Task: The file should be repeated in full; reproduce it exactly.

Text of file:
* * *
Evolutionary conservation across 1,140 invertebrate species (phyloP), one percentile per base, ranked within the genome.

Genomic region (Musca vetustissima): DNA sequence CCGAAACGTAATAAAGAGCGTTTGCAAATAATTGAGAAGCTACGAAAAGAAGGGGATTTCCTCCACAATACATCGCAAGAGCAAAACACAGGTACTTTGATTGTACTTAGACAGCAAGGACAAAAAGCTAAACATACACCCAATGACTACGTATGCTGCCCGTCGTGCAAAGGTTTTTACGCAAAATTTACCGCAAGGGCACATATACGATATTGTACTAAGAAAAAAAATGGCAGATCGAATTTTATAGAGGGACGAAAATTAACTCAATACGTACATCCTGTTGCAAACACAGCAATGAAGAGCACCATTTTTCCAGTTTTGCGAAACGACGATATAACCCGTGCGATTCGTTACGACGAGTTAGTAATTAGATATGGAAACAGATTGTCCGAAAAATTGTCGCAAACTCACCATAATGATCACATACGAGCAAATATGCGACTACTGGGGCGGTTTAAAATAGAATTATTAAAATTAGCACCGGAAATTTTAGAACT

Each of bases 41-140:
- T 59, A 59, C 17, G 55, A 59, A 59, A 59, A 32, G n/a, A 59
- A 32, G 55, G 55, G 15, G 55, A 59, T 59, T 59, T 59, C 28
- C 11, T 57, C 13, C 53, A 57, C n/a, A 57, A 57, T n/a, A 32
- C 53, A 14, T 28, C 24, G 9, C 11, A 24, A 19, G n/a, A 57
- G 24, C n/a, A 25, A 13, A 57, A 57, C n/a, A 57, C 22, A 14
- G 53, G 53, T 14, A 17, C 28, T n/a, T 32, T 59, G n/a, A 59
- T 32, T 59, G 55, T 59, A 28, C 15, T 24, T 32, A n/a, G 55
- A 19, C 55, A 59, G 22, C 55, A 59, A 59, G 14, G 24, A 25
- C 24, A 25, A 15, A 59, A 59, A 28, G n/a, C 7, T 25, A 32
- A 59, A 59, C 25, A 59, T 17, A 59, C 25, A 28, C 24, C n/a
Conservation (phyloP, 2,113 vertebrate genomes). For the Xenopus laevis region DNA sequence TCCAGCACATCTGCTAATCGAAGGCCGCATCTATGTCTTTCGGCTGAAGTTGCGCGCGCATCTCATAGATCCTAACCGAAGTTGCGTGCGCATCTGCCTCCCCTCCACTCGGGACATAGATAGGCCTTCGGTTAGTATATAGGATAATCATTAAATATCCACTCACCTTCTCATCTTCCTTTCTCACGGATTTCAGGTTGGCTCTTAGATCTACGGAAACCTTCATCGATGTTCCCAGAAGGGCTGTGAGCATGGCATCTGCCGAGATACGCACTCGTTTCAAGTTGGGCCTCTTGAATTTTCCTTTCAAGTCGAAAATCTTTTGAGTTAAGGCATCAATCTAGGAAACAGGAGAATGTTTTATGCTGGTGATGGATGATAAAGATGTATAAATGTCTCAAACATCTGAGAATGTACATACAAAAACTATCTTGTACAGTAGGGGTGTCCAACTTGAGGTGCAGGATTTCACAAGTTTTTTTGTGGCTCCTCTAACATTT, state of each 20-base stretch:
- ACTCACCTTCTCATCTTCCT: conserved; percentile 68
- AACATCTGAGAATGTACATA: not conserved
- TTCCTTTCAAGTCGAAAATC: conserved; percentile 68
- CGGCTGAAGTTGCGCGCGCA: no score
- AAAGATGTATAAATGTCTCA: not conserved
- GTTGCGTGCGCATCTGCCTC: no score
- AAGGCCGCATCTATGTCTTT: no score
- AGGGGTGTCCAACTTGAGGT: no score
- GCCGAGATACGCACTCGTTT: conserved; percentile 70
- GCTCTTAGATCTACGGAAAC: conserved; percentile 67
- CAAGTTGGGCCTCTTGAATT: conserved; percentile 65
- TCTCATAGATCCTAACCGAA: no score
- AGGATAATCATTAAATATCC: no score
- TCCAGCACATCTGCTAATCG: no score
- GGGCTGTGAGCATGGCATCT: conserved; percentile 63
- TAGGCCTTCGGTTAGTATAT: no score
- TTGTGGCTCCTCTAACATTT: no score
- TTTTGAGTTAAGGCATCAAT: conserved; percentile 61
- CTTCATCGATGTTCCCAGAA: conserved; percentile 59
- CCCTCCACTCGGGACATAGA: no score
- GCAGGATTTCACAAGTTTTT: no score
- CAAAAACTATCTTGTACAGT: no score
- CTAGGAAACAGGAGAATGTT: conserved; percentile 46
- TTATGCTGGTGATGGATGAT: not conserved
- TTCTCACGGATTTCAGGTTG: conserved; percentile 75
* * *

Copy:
Evolutionary conservation across 1,140 invertebrate species (phyloP), one percentile per base, ranked within the genome.

Genomic region (Musca vetustissima): DNA sequence CCGAAACGTAATAAAGAGCGTTTGCAAATAATTGAGAAGCTACGAAAAGAAGGGGATTTCCTCCACAATACATCGCAAGAGCAAAACACAGGTACTTTGATTGTACTTAGACAGCAAGGACAAAAAGCTAAACATACACCCAATGACTACGTATGCTGCCCGTCGTGCAAAGGTTTTTACGCAAAATTTACCGCAAGGGCACATATACGATATTGTACTAAGAAAAAAAATGGCAGATCGAATTTTATAGAGGGACGAAAATTAACTCAATACGTACATCCTGTTGCAAACACAGCAATGAAGAGCACCATTTTTCCAGTTTTGCGAAACGACGATATAACCCGTGCGATTCGTTACGACGAGTTAGTAATTAGATATGGAAACAGATTGTCCGAAAAATTGTCGCAAACTCACCATAATGATCACATACGAGCAAATATGCGACTACTGGGGCGGTTTAAAATAGAATTATTAAAATTAGCACCGGAAATTTTAGAACT

Each of bases 41-140:
- T 59, A 59, C 17, G 55, A 59, A 59, A 59, A 32, G n/a, A 59
- A 32, G 55, G 55, G 15, G 55, A 59, T 59, T 59, T 59, C 28
- C 11, T 57, C 13, C 53, A 57, C n/a, A 57, A 57, T n/a, A 32
- C 53, A 14, T 28, C 24, G 9, C 11, A 24, A 19, G n/a, A 57
- G 24, C n/a, A 25, A 13, A 57, A 57, C n/a, A 57, C 22, A 14
- G 53, G 53, T 14, A 17, C 28, T n/a, T 32, T 59, G n/a, A 59
- T 32, T 59, G 55, T 59, A 28, C 15, T 24, T 32, A n/a, G 55
- A 19, C 55, A 59, G 22, C 55, A 59, A 59, G 14, G 24, A 25
- C 24, A 25, A 15, A 59, A 59, A 28, G n/a, C 7, T 25, A 32
- A 59, A 59, C 25, A 59, T 17, A 59, C 25, A 28, C 24, C n/a
Conservation (phyloP, 2,113 vertebrate genomes). For the Xenopus laevis region DNA sequence TCCAGCACATCTGCTAATCGAAGGCCGCATCTATGTCTTTCGGCTGAAGTTGCGCGCGCATCTCATAGATCCTAACCGAAGTTGCGTGCGCATCTGCCTCCCCTCCACTCGGGACATAGATAGGCCTTCGGTTAGTATATAGGATAATCATTAAATATCCACTCACCTTCTCATCTTCCTTTCTCACGGATTTCAGGTTGGCTCTTAGATCTACGGAAACCTTCATCGATGTTCCCAGAAGGGCTGTGAGCATGGCATCTGCCGAGATACGCACTCGTTTCAAGTTGGGCCTCTTGAATTTTCCTTTCAAGTCGAAAATCTTTTGAGTTAAGGCATCAATCTAGGAAACAGGAGAATGTTTTATGCTGGTGATGGATGATAAAGATGTATAAATGTCTCAAACATCTGAGAATGTACATACAAAAACTATCTTGTACAGTAGGGGTGTCCAACTTGAGGTGCAGGATTTCACAAGTTTTTTTGTGGCTCCTCTAACATTT, state of each 20-base stretch:
- ACTCACCTTCTCATCTTCCT: conserved; percentile 68
- AACATCTGAGAATGTACATA: not conserved
- TTCCTTTCAAGTCGAAAATC: conserved; percentile 68
- CGGCTGAAGTTGCGCGCGCA: no score
- AAAGATGTATAAATGTCTCA: not conserved
- GTTGCGTGCGCATCTGCCTC: no score
- AAGGCCGCATCTATGTCTTT: no score
- AGGGGTGTCCAACTTGAGGT: no score
- GCCGAGATACGCACTCGTTT: conserved; percentile 70
- GCTCTTAGATCTACGGAAAC: conserved; percentile 67
- CAAGTTGGGCCTCTTGAATT: conserved; percentile 65
- TCTCATAGATCCTAACCGAA: no score
- AGGATAATCATTAAATATCC: no score
- TCCAGCACATCTGCTAATCG: no score
- GGGCTGTGAGCATGGCATCT: conserved; percentile 63
- TAGGCCTTCGGTTAGTATAT: no score
- TTGTGGCTCCTCTAACATTT: no score
- TTTTGAGTTAAGGCATCAAT: conserved; percentile 61
- CTTCATCGATGTTCCCAGAA: conserved; percentile 59
- CCCTCCACTCGGGACATAGA: no score
- GCAGGATTTCACAAGTTTTT: no score
- CAAAAACTATCTTGTACAGT: no score
- CTAGGAAACAGGAGAATGTT: conserved; percentile 46
- TTATGCTGGTGATGGATGAT: not conserved
- TTCTCACGGATTTCAGGTTG: conserved; percentile 75